Gawker writers plan to vote on unionizing next week
Three weeks ago, Gawker C.E.O. Nick Denton, president Heather Dietrick, and executive editor Tommy Craggs met for lunch with two organizers from the Writers Guild of America-East and Hamilton Nolan, the Gawker.com senior writer who is spearheading a union drive at Gawker Media.
That lunch meeting was held at Freeman’s restaurant, just a few blocks away from Gawker’s Nolita headquarters, and both Denton and Nolan described it as cordial and friendly. During the meeting, Denton talked about the importance of openness and diversity of opinion to Gawker Media and said that he would not oppose his employees' attempts to form a union.
Denton is committed to neutrality, and that's made the Gawker Media's union drive less contentious than most. So far, it’s been characterized by internal debates among eligible employees, with none of the propaganda and pressure from management that typically accompany organizing attempts.
“I haven’t got any negative, scary vibes just yet from them. … They’re not going to oppose it in any way. They’re not going to do anti-union propaganda or any of that stuff,” Nolan said.
Nolan would know. He’s written extensively about how large companies like Target have reacted to union drives.
“I didn’t really know how Nick was going to react necessarily when we first got into it. I’ve been—what’s the expression?—pleasantly surprised to see how enlightened Nick is as a leader,” Nolan said.
Denton may not personally be a fan of unions, but he is clearly no union-buster.
“I've been supportive of free journalists, and their right to free association,” he told Capital in an instant message.
He’s also shown himself fiercely protective of his journalists’ rights to free speech—whether they are speaking out about Hulk Hogan’s sex tape (a post that has embroiled the company in a $100 million lawsuit) or their own workplace conditions.
“There is one value that unites all the different communities that gather under the flag of Deadspin, or Kotaku, or Gawker,” he said. “A commitment to explore the whole story, with all its nuances and differences of interpretation…it would be sheer hypocrisy for us to preach radical transparency to the world, without applying it to ourselves, and our own differences.”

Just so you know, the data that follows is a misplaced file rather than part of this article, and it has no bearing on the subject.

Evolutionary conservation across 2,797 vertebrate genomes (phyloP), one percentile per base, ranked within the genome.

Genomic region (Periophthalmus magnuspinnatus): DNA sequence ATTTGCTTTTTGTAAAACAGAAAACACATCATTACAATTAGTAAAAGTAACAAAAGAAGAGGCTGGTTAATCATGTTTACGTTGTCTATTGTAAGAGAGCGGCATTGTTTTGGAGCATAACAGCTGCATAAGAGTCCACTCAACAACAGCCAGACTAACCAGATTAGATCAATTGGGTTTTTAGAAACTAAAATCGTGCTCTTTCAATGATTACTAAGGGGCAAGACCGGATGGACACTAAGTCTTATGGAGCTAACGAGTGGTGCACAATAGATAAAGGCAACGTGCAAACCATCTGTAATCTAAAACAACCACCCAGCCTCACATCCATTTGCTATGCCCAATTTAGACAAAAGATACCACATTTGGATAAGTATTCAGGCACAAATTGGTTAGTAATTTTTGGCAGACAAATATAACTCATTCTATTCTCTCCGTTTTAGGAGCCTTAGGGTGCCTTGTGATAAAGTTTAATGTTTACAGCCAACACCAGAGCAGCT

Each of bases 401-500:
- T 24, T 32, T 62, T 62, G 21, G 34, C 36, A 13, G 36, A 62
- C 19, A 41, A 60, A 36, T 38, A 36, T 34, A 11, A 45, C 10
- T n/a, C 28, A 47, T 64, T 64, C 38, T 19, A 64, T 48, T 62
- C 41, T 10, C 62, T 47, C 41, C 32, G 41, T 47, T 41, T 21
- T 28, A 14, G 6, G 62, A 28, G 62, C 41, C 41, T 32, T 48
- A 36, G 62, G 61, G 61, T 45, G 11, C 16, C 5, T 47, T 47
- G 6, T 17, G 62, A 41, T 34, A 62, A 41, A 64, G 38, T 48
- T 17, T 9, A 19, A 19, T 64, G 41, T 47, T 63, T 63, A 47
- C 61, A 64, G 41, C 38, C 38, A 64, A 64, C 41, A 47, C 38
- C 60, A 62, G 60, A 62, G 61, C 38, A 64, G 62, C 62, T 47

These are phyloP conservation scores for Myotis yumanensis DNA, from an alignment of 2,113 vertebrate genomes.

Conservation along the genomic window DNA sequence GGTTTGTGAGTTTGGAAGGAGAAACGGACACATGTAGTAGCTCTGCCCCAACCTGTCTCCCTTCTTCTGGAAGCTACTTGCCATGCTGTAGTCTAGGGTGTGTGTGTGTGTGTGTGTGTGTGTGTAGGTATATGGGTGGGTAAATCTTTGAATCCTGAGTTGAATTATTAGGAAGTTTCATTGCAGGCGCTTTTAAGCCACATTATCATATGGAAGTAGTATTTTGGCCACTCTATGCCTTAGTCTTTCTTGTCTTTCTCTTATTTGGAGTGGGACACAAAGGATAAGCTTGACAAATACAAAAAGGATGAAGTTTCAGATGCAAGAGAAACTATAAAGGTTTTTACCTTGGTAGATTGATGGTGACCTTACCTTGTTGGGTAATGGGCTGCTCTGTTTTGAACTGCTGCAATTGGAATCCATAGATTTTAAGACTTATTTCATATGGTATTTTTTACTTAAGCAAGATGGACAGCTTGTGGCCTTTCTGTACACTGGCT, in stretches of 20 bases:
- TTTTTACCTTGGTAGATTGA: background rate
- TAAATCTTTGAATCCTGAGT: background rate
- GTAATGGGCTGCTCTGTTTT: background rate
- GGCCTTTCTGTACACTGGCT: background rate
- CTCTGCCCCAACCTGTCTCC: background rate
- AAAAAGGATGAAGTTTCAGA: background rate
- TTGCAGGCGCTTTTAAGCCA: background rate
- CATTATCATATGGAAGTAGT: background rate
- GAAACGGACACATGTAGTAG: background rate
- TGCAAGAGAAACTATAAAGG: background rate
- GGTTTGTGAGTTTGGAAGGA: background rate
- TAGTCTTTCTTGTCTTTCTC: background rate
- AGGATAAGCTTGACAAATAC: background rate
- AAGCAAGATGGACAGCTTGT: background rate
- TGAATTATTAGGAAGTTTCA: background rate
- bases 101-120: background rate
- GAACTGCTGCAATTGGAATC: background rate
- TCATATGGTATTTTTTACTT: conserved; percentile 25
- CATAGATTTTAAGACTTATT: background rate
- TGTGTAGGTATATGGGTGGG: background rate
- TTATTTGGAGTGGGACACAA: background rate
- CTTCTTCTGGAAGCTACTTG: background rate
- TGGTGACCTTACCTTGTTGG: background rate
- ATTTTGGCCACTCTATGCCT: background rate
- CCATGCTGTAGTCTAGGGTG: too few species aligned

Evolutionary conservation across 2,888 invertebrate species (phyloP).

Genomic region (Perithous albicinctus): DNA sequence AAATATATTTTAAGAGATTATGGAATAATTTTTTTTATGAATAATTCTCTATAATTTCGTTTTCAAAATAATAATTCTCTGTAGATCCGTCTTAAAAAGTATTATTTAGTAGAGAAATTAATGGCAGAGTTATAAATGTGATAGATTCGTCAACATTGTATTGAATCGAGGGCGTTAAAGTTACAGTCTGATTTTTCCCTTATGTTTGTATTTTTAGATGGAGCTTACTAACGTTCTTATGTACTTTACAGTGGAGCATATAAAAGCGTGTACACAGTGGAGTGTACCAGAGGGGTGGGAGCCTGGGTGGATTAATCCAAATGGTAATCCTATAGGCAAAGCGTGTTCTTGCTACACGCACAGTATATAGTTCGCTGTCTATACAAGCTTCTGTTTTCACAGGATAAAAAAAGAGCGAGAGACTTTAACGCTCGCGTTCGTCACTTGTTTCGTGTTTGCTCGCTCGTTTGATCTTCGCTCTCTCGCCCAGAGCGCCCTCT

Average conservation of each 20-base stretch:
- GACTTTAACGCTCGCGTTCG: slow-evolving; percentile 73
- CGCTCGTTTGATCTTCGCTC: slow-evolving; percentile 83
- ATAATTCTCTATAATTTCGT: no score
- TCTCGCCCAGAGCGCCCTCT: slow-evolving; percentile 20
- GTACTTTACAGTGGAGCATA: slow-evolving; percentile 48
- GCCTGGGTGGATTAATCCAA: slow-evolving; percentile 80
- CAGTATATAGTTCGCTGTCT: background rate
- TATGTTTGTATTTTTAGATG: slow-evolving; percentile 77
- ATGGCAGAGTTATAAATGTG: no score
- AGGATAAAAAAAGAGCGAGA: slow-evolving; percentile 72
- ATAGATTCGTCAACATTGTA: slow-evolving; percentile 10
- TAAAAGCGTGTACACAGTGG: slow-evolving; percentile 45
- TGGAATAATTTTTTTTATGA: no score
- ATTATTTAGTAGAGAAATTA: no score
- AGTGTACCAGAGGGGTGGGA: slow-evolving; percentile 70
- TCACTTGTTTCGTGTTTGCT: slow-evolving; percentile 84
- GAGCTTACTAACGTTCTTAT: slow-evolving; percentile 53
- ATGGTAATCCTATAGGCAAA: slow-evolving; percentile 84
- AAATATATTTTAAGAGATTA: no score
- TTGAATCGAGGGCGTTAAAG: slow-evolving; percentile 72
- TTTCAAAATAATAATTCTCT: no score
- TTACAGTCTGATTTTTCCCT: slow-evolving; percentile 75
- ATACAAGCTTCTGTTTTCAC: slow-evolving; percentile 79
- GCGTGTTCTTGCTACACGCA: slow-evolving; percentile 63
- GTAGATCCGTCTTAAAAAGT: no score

But all this also means the union drive, in addition to being unusually non-confrontational, has been unusually public—and a rare window into the internal decision-making process facing digital media companies as unions begin to figure out how to make the kinds of inroads there they have traditionally had at traditional media organizations.
Nolan announced the plan to organize a union at Gawker Media in a public post on Gawker, and Nolan and other staffers are planning to have a public discussion on Gawker.com about the union shortly before employees are due to vote on whether to join the W.G.A.
The date for the vote has not been finalized yet, but the current plan is to hold an online vote on June 3. The vote will be open to all full-time Gawker editorial employees, including remote employees not based in Gawker's New York headquarters. If more than half of the eligible employees vote in favor of joining the union, then Gawker will become a union shop and all eligible editorial employees—even those who voted against joining the union—will be represented by the union (and have to pay union dues).
“The election will likely be on June 3rd and will take place entirely online. This will be the case regardless of whether or you based in New York or work remotely,” W.G.A. organizer Justin Molito wrote in an email to Gawker employees on Friday, updating them on the process.
Molito also addressed the question of which employees will be eligible to join the union, which is still being negotiated between the company and employees.
“Who is eligible? Editorial employees of Gawker Media. This would include site leads, executive-level editors and the staff working beneath them,” he wrote. “Contract employees are not eligible to vote. If you received this email, we believe you are eligible to vote.”
In Gawker jargon, the term “site leads” refers to editors of Gawker Media’s individual sites and include people like Gawker.com editor Max Read, Jezebel editor Emma Carmichael, and Deadspin editor Tim Marchman. “Executive-level editors” are members of Gawker Media’s editorial management committee, also known as the “Politburo,” and include people like executive managing editor Lacey Donohue and investigations editor John Cook.
Executive editor Craggs, who is both the head of the Politburo and part of Gawker’s seven-person managing board, would likely be ineligible to join the union.
In preparation for the vote, Gawker employees have been discussing the benefits and drawbacks of joining the union in public staff meetings and on sometimes contentious private Slack threads. Nolan has been reaching out to full-time editorial employees outside of New York to answer their questions and concerns about the union.
“I think the main organizing issue that we have is just a communication issue, because we have so many remote employees. … A lot of people who had questions about the union and have had doubts about it—once they get the chance to sit down and talk to somebody about it and ask all their questions and get all their answers answered, they tend to come around, at least based on the conversations I’ve had,” Nolan said.